New Woodinville Chamber director in place
by Jeff Switzer
The first things that struck new Woodinville Chamber of Commerce Executive Director Jeffrey Shaw about the area were the large agricultural district, the wineries, and the breweries.
"You can go anywhere and see a mall and office towers, but Woodinville is a growing community that has these very unique attractions," said Shaw. "Most people don't realize the opportunities here. Coming from the outside, you really notice the proximity to Seattle and I-405, the available land and housing, and the businesses. The potential for the community is what the community wants it to be, which is pretty much unlimited."
Shaw hails from Indiana, where he worked with the Hamilton County Alliance and the Metropolitan Association of Greater Indianapolis Communities, dealing with local and corporate businesses, local government, research and strategy studies, and marketing programs.
He said people in the area have been very nice, very helpful, and open, "similar to what you have in the Midwest--kind of 'what you see is what you get.'"
"The Chamber should serve as an advocate for the business community in all areas, from government to championing causes in marketing," said Shaw.
Shaw felt that, while having members chair different committees and donate money to various causes, the Chamber may have been losing sight of its mission of "how can it help its members?" His initial game plan is to meet with each of the chamber's 300-plus members at their convenience and get an idea of their perspectives and issues, and find out what the Chamber of Commerce can do to help.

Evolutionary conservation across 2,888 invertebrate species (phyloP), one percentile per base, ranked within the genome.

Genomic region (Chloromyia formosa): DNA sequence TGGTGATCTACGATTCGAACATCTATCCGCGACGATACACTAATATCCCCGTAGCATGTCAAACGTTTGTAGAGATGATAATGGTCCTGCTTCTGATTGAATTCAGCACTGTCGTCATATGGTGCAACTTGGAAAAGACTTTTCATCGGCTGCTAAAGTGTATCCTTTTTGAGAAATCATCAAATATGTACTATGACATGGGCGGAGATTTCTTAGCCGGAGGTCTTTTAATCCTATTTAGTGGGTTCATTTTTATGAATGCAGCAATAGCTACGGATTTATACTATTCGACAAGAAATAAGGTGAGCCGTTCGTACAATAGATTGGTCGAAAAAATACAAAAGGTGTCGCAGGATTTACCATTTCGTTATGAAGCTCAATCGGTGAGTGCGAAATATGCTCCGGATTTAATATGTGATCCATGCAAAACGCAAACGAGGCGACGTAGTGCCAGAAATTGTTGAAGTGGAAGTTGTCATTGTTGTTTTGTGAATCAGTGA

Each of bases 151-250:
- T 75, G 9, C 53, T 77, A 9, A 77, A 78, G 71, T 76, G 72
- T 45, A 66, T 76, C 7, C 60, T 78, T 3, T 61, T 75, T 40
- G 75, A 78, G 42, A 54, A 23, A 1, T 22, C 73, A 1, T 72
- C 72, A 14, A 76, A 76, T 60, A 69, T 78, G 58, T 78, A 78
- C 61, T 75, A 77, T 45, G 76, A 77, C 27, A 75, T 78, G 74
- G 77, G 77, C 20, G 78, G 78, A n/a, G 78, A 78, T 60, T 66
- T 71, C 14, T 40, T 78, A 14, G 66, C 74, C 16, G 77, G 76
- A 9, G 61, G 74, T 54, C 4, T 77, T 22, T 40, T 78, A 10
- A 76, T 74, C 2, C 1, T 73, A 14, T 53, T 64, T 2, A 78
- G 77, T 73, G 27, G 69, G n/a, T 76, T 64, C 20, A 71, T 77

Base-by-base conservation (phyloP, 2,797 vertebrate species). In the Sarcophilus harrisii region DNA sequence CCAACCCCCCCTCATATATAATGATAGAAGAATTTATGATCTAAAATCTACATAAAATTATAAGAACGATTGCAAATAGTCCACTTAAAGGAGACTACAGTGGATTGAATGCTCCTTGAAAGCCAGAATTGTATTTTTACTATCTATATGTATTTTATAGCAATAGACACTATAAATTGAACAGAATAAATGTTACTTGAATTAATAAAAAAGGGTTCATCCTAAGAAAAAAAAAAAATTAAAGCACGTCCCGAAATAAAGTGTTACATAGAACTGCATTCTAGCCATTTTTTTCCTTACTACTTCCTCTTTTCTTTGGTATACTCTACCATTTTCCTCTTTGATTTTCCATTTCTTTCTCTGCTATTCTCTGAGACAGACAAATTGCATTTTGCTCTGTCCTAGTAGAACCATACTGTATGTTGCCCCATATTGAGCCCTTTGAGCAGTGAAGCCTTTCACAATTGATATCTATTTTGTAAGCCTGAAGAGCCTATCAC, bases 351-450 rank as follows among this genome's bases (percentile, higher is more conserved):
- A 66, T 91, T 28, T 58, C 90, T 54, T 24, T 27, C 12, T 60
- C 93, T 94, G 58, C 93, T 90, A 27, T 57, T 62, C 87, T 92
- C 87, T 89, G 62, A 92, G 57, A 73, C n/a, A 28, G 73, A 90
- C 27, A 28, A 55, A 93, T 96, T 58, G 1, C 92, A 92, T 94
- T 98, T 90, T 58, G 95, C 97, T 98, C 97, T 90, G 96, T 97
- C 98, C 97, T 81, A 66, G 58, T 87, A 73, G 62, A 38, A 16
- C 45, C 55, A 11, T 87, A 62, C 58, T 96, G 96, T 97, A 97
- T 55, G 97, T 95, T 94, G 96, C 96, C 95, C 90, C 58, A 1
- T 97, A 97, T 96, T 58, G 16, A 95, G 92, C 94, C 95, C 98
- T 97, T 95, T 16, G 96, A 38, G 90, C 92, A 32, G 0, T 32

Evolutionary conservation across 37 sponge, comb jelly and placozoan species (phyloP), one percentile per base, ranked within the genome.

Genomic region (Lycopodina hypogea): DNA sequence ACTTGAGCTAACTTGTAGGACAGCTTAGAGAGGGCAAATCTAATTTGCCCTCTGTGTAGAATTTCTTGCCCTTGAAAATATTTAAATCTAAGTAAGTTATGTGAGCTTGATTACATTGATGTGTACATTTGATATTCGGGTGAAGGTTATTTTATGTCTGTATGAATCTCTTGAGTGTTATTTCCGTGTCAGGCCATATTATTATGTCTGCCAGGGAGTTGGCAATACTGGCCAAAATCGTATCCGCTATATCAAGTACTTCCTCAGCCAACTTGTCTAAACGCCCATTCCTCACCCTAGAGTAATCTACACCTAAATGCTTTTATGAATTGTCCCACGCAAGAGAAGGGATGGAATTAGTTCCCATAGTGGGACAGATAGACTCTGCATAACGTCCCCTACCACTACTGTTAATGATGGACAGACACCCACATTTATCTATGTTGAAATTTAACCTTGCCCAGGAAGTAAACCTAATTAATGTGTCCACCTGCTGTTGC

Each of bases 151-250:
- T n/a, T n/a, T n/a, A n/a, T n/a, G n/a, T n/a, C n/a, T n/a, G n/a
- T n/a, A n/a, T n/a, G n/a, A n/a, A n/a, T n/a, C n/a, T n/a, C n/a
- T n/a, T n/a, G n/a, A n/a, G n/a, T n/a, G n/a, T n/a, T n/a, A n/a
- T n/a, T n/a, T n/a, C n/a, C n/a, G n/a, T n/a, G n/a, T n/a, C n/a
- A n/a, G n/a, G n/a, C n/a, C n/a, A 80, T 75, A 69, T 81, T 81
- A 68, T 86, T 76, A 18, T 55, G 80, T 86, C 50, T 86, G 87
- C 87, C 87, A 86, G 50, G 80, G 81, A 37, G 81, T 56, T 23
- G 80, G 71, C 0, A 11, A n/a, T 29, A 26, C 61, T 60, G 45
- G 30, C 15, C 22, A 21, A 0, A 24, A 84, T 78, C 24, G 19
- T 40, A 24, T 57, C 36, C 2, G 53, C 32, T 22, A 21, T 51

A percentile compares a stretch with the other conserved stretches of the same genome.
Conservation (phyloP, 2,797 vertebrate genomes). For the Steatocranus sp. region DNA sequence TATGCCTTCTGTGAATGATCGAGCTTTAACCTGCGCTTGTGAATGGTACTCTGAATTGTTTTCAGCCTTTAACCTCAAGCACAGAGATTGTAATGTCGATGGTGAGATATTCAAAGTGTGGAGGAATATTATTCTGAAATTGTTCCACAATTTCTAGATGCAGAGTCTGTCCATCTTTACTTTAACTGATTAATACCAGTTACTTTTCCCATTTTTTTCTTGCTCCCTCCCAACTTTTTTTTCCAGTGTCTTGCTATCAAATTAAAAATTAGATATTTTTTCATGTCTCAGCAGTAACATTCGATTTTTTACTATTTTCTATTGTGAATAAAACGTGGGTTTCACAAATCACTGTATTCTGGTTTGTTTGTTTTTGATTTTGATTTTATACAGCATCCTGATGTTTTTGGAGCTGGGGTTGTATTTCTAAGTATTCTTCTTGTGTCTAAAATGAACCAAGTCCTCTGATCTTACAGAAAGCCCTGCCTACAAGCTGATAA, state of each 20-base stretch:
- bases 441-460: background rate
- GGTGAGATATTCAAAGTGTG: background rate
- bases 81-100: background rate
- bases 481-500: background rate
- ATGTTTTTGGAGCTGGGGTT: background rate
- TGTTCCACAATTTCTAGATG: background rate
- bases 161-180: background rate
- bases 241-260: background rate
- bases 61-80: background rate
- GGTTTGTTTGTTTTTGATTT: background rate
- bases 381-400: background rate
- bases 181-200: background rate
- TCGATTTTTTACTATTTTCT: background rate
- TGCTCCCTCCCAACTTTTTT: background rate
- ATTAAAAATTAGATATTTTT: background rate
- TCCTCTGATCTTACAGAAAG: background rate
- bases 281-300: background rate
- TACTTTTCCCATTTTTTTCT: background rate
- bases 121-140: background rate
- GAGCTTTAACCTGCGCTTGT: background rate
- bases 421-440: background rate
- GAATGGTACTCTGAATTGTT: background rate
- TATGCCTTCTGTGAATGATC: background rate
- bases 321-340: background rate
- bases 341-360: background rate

"Based on those discussions, two to five themes will probably emerge which the Chamber can use as a mission statement or work plan," Shaw said, anticipating that two of the outstanding issues could possibly include traffic and small business financing.
Shaw said Woodinville is facing the traditional change that all communities go through, changing their focus from rural issues to emerging as a suburban/urban community which is closer to urban than rural, whether they like or not.
As an increasingly more urban area, Shaw said the day-to-day challenges facing the City of Woodinville include traffic and people, and noted that the Chamber's challenge remains "how to protect current business owners who are competing against super-stores and mega-malls, and provide them with stability and an affordable area where people can still live."